“Motherhood is a choice you make everyday, to put someone else’s happiness and well-being ahead of your own, to teach the hard lessons, to do the right thing even when you’re not sure what the right thing is…and to forgive yourself, over and over again, for doing everything wrong.” ~ Donna Ball, At Home on Ladybug Farm
G and I have been having some tough days. She turned nine three weeks ago, but she’s already been exhibiting signs of spoiled teenager-itis. My patience is thin when it comes to juvenile tantrums, and so she and I have been flexing our respective guns. I was raised in a very strict Asian upbringing, and so I refuse to let her “win.” She, by my parent’s definition, is completely American and lacks all the submissive qualities that are typical in Asian children. In one sense, I am happy that she is headstrong and determined, but in other ways, I am disappointed that she has elected to direct her rebellious ways towards me.
Yesterday morning, she and I had a heated argument. I feel weird calling it an argument since she is only nine years old, but there it is. We were in the car on the way to her school, and she was upset that I had bothered her about eating breakfast. “You are soooo strict,” she whined. “All the other kids don’t have their mothers bothering them about breakfast.”
“I would consider myself so lucky if I had even one person bothering me to eat something,” I answered. “I could starve and no one would care to even ask me if I wanted anything to eat. I feel sorry for those kids whose parents don’t bother them to eat. I am sure they would be happy for a mother like me who will feed them all the time.”
In typical tweeny fashion, she just rolled her eyes in response. I would have let it go at that, but unfortunately, she continued. “You are soooo annoying,” she said. “None of the other kids eat breakfast either and their parents don’t care.”
Because she continued, and because her attitude was crass and disrespectful, I got angry. Furious, even. I ripped into her by telling her how ungrateful and disrespectful she was to speak to me in that way, and that maybe if she was so unhappy with me, that she could go live with her drunk of a biological father as he would with all certainty not care if she ate breakfast or not. Perhaps, in retrospect, I should not have said that, but what can I say – I was angry. She, of course, started crying as she got out of the car to go into the school, but not before slamming the car door with all her strength. I drove away, seething, but forgot about everything as I boarded the train to head into work. A little while later, my mobile phone rings. It is the school psychologist. “Your daughter was very upset this morning and she was crying. When the teacher asked her what was wrong, she said ‘my mom told me not to tell.’ Did something happen this morning?” His tone is questioning. Accusatory. I felt insulted. It may not have been, but I felt as though he was judging me on my parenting skills. “Did something happen?” “What happened was that my daughter was being a disrespectful brat, and I verbally put her in her place. She got upset and started crying.”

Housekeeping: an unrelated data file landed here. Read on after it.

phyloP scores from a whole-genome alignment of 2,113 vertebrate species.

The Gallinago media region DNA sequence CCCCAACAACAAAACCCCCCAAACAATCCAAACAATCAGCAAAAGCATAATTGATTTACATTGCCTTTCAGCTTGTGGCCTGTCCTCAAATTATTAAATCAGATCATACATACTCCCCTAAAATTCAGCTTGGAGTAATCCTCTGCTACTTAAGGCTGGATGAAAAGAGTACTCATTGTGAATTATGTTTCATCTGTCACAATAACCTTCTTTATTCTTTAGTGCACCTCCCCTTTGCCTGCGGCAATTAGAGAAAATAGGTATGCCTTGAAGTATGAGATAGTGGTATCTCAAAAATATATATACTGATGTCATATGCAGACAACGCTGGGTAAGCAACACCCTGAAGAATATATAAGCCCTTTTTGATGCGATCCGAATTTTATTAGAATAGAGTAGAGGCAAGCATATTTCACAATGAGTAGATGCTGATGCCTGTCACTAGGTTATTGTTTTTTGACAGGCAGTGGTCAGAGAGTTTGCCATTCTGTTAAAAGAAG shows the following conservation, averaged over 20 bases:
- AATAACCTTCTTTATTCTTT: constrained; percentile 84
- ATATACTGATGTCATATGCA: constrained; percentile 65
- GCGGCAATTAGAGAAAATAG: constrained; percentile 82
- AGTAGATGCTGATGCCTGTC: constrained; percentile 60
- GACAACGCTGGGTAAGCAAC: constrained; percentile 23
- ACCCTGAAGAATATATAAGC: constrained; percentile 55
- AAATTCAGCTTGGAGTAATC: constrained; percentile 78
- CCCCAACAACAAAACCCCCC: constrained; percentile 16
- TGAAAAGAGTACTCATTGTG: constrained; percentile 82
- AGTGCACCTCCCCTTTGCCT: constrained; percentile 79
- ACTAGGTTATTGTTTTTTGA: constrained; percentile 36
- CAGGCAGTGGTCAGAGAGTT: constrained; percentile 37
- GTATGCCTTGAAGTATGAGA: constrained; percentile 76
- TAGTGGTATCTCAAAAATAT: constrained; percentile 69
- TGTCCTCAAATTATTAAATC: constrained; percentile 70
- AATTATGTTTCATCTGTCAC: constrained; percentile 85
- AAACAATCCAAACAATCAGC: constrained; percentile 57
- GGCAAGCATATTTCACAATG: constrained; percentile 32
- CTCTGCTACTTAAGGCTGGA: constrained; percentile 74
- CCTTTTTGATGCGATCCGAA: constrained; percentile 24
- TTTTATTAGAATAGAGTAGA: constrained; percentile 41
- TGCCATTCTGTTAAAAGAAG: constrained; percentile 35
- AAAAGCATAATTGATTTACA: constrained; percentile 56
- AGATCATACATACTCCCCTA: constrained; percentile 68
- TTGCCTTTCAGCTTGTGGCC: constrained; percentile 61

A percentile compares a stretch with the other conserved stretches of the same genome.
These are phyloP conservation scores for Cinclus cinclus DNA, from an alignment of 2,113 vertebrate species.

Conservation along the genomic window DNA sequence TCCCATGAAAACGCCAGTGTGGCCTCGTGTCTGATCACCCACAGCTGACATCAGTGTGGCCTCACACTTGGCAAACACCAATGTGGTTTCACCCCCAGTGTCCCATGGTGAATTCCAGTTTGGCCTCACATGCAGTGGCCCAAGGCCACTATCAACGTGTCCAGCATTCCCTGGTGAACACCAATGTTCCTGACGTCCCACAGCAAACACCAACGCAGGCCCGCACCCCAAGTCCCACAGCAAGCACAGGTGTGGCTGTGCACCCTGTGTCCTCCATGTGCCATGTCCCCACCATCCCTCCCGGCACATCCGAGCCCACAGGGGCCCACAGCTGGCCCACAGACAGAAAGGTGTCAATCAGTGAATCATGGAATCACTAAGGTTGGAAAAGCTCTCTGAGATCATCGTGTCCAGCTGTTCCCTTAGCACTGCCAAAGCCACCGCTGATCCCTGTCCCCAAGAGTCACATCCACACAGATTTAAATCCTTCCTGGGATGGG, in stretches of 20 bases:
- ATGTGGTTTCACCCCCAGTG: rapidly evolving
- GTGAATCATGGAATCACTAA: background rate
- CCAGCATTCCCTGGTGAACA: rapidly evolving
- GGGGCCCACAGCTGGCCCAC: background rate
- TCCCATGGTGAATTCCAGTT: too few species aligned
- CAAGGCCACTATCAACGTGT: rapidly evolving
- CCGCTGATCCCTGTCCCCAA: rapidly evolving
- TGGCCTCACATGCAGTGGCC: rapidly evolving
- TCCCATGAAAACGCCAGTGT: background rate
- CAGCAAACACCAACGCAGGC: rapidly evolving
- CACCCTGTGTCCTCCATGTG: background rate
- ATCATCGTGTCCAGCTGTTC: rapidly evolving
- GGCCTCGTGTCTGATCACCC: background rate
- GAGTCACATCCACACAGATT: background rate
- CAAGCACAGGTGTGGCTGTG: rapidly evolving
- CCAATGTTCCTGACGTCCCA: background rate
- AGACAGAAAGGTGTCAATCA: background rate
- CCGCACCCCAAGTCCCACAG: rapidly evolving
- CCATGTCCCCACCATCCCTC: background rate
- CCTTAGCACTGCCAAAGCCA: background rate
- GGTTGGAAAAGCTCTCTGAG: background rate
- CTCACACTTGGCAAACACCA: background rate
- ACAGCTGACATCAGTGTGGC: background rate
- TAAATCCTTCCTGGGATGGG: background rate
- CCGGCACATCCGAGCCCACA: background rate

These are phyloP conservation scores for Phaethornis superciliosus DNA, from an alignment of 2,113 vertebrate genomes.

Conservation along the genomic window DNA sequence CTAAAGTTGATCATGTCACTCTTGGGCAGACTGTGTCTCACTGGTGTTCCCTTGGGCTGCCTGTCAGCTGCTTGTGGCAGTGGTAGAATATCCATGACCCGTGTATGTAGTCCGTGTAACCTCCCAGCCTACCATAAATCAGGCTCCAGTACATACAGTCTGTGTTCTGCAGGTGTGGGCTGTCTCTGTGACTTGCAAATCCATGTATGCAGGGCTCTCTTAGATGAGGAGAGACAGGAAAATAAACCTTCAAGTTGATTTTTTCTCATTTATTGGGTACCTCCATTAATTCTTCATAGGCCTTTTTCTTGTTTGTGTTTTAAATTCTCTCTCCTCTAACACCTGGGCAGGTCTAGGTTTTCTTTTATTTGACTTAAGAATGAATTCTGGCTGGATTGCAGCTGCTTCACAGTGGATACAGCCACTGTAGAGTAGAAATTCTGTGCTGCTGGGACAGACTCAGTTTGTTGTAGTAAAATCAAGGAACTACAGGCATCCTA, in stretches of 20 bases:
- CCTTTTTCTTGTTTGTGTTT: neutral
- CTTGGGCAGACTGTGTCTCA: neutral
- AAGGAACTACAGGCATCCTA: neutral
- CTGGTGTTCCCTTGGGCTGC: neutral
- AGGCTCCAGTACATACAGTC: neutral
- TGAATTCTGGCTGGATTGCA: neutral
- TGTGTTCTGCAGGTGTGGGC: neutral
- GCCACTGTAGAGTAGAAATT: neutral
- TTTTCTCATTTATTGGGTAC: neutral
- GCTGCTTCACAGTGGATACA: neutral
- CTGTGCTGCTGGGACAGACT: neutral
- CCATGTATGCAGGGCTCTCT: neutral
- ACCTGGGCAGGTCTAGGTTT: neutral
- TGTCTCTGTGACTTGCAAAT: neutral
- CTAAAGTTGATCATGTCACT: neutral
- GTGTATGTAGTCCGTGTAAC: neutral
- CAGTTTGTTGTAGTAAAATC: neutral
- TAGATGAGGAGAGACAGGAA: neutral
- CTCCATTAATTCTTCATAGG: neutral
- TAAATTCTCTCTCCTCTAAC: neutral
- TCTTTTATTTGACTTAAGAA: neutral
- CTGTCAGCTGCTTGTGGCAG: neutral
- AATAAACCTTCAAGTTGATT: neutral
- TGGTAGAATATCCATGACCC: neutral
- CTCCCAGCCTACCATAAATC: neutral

He paused before replying. “Well, when kids come to the school visibly upset, we have to ask, in case of….” I stopped him before he could finish. “My daughter and I had a mother-daughter talk, and unfortunately, she got upset. Nothing happened. Thank you for your concern.”
While my parents used to smack us on the back of our heads whenever we were being bad, I cannot even talk harshly to my kid now lest I be investigated for child abuse. I am afraid for our future. I feel as though we are raising our future generations to be wimpy, disrespectful and unafraid of authority.